When Maryknoll Sisters Carla Piette, Ita Ford and Maura Clarke committed themselves to the people of El Salvador, and ultimately died there, they were living out a mission and spirituality envisioned by Mother Mary Joseph Rogers early in the twentieth century. Thousands of women have embraced that vision over the years, living it out in Asia, Africa, Latin America and here in the United States. As the Maryknoll Sisters prepare to celebrate their one-hundredth anniversary on January 6, 2012, Claudette LaVerdiere has written a timely book on the life and spirituality of this fascinating woman who founded and led the religious congregation for the first three decades of its existence. It is, as Janice McLaughlin, MM, says in the Forward, “a gift not only to Maryknollers but to all who wish to understand the foundation and inspiration for modern mission.” Aimed at this broad readership the book offers in three parts a short life of Mother Mary Joseph Rogers, the foundations for her vision of mission, and her spirtituality. Readers will find it accessible and well-written, an opportunity to become familiar with the charismatic woman who greets them from the cover photograph, embodying “the saving grace of a kindly humor” she urged the Sisters to have.
Born in Boston in 1882, Mary (Mollie) Josephine Rogers grew up in an Irish Catholic family, attended public grammar and high schools, and graduated from Smith College. Hardly the stereotypical background for the future founder of a religious congregation; but it may have freed her to develop her foreign mission vision without preconceived ideas about religious life. Throughout her life she spoke often about the importance of her years at Smith College. Speaking to the Newman Club at Columbia University in 1925 she reflected that Smith had played a central role in the development of her vocation. (Nevertheless, the Jesuit editor of America magazine took her to task for what he considered her downplaying of the importance of a Catholic education.) And in 1940: “I love Smith College very much.... It was there that I got my vocation.” Smith College responded to this by awarding her a doctor of humane letters degree in 1950—this after Cardinal Spellman had several times refused to allow her to receive this honor. Her life-changing religious experience took place on the Smith campus, an experience she often shared with others: “It was a June evening, still, warm and sweet with the fragrance of the flowering campus....” At its heart is the moving story of young women committing themselves to the Student Mission Movement, an outgrowth of the Protestant mission movement in the 19th century.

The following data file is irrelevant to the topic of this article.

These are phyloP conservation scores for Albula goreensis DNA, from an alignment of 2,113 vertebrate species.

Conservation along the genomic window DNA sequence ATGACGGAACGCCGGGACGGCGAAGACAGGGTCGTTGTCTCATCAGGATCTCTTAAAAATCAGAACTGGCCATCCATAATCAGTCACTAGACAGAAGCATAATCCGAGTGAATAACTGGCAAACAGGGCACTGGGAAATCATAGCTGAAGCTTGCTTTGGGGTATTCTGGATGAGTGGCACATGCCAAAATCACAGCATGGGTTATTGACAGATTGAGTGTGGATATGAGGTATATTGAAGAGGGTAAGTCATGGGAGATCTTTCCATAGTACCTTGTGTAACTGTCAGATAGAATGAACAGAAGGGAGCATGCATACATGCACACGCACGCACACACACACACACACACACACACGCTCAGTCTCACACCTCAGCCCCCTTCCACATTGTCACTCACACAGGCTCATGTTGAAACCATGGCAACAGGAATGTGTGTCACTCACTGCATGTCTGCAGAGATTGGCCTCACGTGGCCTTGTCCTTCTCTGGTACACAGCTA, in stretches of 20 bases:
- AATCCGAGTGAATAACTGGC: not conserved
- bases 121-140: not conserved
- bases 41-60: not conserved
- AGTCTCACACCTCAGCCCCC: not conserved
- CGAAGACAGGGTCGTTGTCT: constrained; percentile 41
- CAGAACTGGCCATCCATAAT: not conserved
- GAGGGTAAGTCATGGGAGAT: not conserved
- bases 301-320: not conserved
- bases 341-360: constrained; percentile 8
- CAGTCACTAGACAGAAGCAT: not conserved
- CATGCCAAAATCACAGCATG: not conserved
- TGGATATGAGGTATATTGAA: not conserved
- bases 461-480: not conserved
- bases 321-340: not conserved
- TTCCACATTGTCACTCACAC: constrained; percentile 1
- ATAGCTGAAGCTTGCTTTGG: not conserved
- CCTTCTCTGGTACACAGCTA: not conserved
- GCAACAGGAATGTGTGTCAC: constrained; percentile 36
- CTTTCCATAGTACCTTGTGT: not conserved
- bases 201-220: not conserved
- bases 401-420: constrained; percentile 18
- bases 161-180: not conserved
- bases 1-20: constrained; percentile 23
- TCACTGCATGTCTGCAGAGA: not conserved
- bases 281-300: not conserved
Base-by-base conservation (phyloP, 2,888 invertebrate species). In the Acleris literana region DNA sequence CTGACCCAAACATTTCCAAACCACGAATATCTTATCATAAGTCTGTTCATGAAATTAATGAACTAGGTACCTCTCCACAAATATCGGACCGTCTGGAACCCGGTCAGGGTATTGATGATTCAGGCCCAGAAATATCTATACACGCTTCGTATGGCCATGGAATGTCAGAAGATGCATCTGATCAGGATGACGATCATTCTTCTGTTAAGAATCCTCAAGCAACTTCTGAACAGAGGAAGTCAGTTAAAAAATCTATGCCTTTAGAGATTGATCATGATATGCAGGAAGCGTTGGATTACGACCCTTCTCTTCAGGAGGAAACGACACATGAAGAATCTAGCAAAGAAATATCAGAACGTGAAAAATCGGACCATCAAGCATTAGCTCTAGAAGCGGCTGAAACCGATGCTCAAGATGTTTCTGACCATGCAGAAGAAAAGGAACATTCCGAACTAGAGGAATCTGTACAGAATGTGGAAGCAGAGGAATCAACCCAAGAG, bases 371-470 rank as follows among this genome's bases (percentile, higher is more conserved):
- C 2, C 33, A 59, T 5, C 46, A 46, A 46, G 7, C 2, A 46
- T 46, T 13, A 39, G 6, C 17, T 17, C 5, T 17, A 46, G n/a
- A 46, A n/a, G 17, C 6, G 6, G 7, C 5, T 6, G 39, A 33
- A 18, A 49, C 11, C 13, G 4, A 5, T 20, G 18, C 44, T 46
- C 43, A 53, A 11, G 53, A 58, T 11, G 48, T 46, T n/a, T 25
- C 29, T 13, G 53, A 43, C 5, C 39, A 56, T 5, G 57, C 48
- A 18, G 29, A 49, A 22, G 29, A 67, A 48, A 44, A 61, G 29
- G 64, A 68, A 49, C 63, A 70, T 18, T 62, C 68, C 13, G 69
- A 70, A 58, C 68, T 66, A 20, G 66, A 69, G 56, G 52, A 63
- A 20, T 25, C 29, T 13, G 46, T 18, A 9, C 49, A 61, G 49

This foreign mission movement in the American Protestant churches forms the background for Claudette LaVerdiere’s discussion of the development of Mary Josephine Rogers’ mission consciousness. She devotes a chapter to its history, along with another chapter on “The Catholic Awakening” in which Maryknoll’s founders—James Anthony Walsh, Thomas Frederick Price, along with Mollie Rogers—played a central role. The Catholic Foreign Mission Society of America (Maryknoll priests and brothers) began in 1911, followed by the first three women “Secretaries”—later called the Teresians, and ultimately the Foreign Mission Sisters of St. Dominic (changed to Maryknoll Sisters of St. Dominic in 1954)—on January 6, 1912. (Ironically, Mollie Rogers was not one of these first three, having been called away to Boston to deal with a family financial crisis. The crisis was resolved by a monetary gift given to her by Mother Alphonsa Lathrop, O.P., Rose Hawthorne.) The Maryknoll story continues with early missions in China as well as on the West Coast of the U.S. Mother Mary Joseph’s close involvement with these missions necessarily includes travel to the missions, letter-writing, ongoing concern and support for her Sisters as mother general until 1946 when Rome insists that she cannot run for a third term. (She would easily have been reelected.)
She was sustained in all this by a strong spirituality that shaped not only her own life, but also that of the Maryknoll Sisters. It is a very human spirituality rooted in the joys and sorrows of daily life, the kind of spirituality that sustains community and makes possible a living and walking with the poor that characterizes the Maryknoll charism. At its heart was the continuing awareness of the presence of God, an awareness linked necessarily with an insistence on contemplation in action. It was this latter that drew her to seek a connection with the Dominicans. Claudette LaVerdiere develops seven themes found in this spirituality: the presence of God, contemplation and action, unity of spirit and diversity of gifts, individuality and common good, the spirit of obedience, nobility of soul, and Ecce Ancilla Domini (“Behold the handmaid of the Lord,” the motto of the Maryknoll Sisters).
This book is for the general public as much as for the Maryknoll Sisters themselves. Bringing together the various parts of Maryknoll’s founding vision presents an opportunity to once again renew that early spirit of mission that was so much a part of Mother Mary Joseph’s original inspiration. The reader will find here a valuable resource for understanding that vision—and the mission work carried on throughout the world. To place this story within its broader context the reader may want to read Penny Lernoux’s fine narrative history of the Maryknoll Sisters, Hearts on Fire. In that book and this one the spirit of Mother Mary Joseph continues in so many ways, an embodiment of a line from James Russell Lowell she often quoted: “As one lamp lights another nor grows less, so nobleness enkindleth nobleness.” Indeed.